Funnix is a computer-based early reading program that delivers the essential components for decoding instruction. A teacher, parent, teaching assistant, or other competent reader can work with an individual child or small group and provide the guidance needed by the student or students as they go through the instructional activities provided via the computer. It’s predicated on all the principles of Direct Instruction (its authors are Zig and Owen Engelmann). The lessons are lively and fun. There’s plenty of monitoring and opportunities for individualization.
Now, you can’t register early for this giveaway. You have to arrive after 1 February 2012. But, you can go to the Funnix giveaway announcement and look at the various offerings now, and you can become familiar with the products in advance, and you can be prepared (i.e., bookmark the site, put a reminder in your calendar, and so forth).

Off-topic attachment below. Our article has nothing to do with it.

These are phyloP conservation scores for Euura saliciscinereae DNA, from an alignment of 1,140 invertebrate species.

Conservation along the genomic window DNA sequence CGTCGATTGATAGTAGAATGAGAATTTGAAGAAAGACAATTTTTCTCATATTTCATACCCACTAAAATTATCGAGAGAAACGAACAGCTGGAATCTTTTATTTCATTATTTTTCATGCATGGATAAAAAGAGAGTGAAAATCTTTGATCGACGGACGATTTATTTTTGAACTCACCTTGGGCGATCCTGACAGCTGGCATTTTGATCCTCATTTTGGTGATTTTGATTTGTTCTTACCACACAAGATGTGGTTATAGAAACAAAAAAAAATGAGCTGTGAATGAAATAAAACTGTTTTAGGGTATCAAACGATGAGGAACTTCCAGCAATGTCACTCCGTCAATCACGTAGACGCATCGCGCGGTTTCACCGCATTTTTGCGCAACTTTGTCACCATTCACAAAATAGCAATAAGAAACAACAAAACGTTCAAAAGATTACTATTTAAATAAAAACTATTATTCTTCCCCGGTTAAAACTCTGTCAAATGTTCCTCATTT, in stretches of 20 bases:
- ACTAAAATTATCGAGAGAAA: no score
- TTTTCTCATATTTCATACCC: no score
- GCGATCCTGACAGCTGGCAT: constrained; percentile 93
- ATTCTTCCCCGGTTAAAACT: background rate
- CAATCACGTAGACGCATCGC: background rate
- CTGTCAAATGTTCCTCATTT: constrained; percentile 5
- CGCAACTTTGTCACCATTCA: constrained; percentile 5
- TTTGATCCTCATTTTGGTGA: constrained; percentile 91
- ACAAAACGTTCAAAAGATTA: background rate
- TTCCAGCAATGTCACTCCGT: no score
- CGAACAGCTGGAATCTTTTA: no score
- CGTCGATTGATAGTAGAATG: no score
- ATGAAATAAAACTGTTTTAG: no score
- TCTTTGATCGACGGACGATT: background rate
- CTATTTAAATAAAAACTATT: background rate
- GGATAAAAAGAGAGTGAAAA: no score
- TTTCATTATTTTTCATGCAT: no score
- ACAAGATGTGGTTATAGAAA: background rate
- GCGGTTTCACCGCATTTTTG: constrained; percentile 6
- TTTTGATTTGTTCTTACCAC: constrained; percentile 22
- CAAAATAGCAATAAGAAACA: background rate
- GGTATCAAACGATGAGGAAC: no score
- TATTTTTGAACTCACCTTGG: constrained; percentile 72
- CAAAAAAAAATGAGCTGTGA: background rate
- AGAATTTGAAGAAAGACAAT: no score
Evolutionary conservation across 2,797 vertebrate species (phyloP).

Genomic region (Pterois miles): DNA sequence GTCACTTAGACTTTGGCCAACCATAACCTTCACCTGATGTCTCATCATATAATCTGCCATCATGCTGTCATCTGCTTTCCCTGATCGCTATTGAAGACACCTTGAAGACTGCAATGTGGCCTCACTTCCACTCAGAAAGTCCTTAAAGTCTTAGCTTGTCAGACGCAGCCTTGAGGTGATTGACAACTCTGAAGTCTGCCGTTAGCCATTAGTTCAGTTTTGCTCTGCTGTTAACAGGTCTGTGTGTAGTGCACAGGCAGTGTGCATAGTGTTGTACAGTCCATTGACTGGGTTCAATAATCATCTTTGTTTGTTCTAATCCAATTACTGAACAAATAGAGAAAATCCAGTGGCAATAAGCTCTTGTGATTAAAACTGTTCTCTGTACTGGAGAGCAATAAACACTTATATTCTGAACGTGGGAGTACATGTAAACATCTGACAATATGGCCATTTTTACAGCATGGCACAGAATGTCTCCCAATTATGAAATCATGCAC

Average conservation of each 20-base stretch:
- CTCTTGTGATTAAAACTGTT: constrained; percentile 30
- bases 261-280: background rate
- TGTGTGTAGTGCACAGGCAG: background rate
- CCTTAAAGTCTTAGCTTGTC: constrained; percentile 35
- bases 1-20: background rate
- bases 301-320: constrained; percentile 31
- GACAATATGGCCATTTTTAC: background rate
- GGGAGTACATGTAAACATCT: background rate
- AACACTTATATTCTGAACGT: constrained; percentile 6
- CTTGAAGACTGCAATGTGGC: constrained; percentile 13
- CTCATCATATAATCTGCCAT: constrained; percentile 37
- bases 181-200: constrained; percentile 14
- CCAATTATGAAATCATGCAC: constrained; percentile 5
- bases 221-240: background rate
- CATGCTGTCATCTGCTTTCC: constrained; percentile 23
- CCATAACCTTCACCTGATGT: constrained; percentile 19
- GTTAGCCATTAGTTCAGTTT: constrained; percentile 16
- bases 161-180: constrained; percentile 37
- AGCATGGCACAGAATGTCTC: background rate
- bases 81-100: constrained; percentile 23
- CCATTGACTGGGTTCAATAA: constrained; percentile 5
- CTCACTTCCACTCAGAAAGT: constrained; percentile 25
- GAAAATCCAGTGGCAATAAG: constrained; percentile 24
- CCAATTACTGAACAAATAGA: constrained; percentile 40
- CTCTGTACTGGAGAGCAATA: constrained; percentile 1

The folks who brought us the give-away of Funnix Beginning Reading are doing it again! They’re giving away Funnix Beginning Math for free throughout the month of June 2011. Funnix Beginning Math is a 100-lesson computer program designed for children who have not learned beginning math operations. One can download the program from the Funnix site (see link at the end of this post). All of the components of Funnix Beginning Math are included in the download—100 animated, computer-based lessons; workbook materials; a teaching guide, including explicit directions for the teacher; and a placement test for assessing and placing the student.
Continue reading ‘More free Funnix! It’s math this time.’
Until 31 January 2011, one can download a copy of Funnix a tutorial program for teaching beginning reading skills just for the asking. Yes, you have to submit a name and an e-mail address, that’s the catch.